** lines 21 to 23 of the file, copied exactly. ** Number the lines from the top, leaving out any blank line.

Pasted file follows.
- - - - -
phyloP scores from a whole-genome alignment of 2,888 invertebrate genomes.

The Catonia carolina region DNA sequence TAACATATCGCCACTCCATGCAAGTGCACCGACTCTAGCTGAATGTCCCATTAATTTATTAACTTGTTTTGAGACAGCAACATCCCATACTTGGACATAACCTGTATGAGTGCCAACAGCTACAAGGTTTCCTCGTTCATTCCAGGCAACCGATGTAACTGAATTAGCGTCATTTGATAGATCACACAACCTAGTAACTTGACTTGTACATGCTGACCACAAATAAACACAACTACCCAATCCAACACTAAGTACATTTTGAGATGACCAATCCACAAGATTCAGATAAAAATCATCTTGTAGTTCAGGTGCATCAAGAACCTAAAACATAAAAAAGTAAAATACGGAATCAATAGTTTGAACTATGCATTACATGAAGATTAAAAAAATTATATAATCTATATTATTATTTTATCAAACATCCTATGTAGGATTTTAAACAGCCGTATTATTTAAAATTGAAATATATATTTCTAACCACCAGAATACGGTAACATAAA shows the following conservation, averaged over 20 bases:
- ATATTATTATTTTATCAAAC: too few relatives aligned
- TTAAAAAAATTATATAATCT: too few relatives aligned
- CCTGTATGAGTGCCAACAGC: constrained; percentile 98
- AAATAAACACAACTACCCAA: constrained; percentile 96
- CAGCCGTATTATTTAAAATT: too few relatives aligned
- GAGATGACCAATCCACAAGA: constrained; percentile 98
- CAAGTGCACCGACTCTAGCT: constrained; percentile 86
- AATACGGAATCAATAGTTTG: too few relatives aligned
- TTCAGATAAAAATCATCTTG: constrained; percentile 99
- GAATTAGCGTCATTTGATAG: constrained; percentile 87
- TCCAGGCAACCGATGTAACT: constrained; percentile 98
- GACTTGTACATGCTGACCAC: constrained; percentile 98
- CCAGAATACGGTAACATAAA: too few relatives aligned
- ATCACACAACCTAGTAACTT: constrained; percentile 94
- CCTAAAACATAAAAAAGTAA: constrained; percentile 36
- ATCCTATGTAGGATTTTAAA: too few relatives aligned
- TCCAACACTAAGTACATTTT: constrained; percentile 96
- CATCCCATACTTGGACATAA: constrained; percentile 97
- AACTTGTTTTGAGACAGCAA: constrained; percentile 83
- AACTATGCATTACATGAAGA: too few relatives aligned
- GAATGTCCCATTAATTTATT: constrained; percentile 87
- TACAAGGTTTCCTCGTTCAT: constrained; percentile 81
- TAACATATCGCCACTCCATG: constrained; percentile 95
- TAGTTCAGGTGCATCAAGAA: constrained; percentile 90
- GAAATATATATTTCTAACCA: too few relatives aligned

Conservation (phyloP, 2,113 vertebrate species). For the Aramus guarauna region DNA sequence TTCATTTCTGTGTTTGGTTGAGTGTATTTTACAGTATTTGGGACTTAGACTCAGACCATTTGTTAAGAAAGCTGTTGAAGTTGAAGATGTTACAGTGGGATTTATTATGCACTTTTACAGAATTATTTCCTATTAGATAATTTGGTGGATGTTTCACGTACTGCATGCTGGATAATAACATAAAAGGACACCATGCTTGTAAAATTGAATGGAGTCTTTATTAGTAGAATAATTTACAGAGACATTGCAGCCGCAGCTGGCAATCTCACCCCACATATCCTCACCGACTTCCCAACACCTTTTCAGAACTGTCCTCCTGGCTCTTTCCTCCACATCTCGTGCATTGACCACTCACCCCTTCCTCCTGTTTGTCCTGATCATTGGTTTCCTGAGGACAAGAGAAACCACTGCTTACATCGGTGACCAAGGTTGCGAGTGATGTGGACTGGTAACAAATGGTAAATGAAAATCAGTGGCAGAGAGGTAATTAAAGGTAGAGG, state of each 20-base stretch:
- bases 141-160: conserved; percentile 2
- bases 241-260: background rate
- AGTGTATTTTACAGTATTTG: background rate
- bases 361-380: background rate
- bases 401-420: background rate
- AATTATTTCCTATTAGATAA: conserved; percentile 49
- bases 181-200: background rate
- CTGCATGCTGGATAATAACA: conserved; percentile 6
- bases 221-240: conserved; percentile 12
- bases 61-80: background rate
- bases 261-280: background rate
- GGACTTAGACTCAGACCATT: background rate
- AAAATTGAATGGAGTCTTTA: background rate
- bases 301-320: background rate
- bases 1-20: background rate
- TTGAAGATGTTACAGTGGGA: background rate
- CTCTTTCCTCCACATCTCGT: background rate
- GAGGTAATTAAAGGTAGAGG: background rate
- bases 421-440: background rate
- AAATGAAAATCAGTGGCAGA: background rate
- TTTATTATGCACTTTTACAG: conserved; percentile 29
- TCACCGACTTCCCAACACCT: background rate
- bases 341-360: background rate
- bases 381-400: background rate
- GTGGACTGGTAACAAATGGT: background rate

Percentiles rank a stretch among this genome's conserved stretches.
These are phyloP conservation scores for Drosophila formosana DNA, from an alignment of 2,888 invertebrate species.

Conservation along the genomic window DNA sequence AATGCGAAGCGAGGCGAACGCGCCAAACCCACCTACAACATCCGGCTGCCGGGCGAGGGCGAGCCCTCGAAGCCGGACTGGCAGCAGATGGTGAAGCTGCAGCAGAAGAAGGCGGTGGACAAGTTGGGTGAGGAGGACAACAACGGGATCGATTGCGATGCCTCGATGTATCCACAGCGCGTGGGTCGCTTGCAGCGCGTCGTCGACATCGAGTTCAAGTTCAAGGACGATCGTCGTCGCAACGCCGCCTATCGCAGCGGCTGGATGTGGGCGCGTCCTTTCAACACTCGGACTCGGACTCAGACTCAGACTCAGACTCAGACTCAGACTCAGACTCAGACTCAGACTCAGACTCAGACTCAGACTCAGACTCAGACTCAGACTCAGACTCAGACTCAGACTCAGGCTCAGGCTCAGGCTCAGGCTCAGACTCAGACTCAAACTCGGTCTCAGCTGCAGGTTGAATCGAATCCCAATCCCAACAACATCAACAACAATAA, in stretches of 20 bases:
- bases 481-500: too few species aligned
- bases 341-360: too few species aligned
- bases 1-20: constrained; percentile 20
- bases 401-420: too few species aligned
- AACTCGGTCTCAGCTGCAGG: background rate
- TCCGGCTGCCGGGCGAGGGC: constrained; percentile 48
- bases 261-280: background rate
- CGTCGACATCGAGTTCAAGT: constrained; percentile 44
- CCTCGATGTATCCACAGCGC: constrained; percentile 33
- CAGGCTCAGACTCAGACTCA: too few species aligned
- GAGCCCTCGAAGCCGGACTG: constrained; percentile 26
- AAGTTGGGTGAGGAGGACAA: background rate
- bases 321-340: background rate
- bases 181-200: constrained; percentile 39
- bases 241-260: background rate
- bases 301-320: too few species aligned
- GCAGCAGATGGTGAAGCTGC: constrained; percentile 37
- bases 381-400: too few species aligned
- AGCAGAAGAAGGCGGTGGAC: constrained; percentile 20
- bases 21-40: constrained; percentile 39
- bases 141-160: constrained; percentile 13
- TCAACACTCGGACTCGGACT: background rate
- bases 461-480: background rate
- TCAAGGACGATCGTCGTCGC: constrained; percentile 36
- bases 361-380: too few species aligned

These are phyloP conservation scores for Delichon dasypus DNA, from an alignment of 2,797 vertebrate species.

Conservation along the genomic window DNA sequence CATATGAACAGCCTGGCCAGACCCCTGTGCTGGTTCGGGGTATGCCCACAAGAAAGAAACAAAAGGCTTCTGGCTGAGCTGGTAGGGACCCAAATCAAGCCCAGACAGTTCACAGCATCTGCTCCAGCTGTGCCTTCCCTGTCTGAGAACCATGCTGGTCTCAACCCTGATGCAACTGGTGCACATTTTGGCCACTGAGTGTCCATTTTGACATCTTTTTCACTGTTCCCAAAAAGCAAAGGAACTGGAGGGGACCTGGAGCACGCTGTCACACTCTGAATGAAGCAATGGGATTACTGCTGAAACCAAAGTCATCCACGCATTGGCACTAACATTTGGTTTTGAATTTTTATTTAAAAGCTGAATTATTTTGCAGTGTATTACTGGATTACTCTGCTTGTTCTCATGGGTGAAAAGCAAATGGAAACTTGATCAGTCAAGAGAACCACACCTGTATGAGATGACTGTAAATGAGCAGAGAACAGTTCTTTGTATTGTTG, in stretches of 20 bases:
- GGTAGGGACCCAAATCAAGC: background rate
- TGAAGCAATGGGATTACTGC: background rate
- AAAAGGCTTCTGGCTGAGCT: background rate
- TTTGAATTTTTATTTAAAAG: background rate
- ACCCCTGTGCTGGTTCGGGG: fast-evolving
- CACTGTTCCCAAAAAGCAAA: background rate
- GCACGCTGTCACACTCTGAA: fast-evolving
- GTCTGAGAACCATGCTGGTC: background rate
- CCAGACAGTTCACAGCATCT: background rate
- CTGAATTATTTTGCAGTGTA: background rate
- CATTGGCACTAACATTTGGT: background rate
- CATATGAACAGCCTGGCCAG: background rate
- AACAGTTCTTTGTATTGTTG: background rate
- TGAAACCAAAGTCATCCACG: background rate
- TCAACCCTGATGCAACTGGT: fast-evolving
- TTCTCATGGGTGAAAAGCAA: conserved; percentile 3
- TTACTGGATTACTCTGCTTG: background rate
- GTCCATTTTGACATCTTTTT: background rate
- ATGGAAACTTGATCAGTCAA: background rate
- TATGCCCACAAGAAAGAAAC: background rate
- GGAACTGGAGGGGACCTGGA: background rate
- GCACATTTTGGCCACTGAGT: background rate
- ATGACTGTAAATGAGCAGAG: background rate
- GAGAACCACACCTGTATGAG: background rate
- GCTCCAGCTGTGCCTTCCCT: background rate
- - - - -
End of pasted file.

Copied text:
- AACTTGTTTTGAGACAGCAA: constrained; percentile 83
- AACTATGCATTACATGAAGA: too few relatives aligned
- GAATGTCCCATTAATTTATT: constrained; percentile 87